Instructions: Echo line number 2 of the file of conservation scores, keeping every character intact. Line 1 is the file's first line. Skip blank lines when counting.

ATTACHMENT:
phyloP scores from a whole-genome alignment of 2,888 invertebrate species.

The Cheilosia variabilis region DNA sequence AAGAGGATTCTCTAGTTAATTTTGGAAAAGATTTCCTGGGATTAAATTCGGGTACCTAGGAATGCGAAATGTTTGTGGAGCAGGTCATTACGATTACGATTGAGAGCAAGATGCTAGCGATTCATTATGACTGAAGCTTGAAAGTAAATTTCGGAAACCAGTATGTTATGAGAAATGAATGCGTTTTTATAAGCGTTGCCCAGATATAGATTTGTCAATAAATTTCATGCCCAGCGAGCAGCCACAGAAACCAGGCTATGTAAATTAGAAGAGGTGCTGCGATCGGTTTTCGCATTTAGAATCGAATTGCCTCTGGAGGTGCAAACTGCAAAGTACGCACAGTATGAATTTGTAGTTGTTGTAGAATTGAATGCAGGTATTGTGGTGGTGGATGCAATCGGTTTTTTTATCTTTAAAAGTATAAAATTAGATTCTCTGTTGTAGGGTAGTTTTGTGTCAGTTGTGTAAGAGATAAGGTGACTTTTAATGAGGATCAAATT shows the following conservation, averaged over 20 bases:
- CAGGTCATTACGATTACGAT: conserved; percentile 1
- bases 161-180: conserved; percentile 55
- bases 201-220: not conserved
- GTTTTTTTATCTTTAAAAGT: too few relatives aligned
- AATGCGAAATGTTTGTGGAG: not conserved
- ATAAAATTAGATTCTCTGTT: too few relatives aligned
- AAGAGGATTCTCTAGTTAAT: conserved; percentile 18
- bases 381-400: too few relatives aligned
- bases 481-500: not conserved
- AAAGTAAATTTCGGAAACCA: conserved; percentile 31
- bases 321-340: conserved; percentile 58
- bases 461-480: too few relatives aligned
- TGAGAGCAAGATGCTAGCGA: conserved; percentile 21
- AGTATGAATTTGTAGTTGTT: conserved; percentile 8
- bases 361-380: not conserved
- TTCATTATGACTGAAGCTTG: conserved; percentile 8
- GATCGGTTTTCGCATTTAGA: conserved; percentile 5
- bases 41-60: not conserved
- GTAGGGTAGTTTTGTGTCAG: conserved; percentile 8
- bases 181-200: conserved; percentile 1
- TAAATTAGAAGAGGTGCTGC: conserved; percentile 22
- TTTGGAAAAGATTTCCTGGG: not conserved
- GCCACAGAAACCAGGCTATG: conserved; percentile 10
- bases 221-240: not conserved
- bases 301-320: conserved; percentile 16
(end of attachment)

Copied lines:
The Cheilosia variabilis region DNA sequence AAGAGGATTCTCTAGTTAATTTTGGAAAAGATTTCCTGGGATTAAATTCGGGTACCTAGGAATGCGAAATGTTTGTGGAGCAGGTCATTACGATTACGATTGAGAGCAAGATGCTAGCGATTCATTATGACTGAAGCTTGAAAGTAAATTTCGGAAACCAGTATGTTATGAGAAATGAATGCGTTTTTATAAGCGTTGCCCAGATATAGATTTGTCAATAAATTTCATGCCCAGCGAGCAGCCACAGAAACCAGGCTATGTAAATTAGAAGAGGTGCTGCGATCGGTTTTCGCATTTAGAATCGAATTGCCTCTGGAGGTGCAAACTGCAAAGTACGCACAGTATGAATTTGTAGTTGTTGTAGAATTGAATGCAGGTATTGTGGTGGTGGATGCAATCGGTTTTTTTATCTTTAAAAGTATAAAATTAGATTCTCTGTTGTAGGGTAGTTTTGTGTCAGTTGTGTAAGAGATAAGGTGACTTTTAATGAGGATCAAATT shows the following conservation, averaged over 20 bases: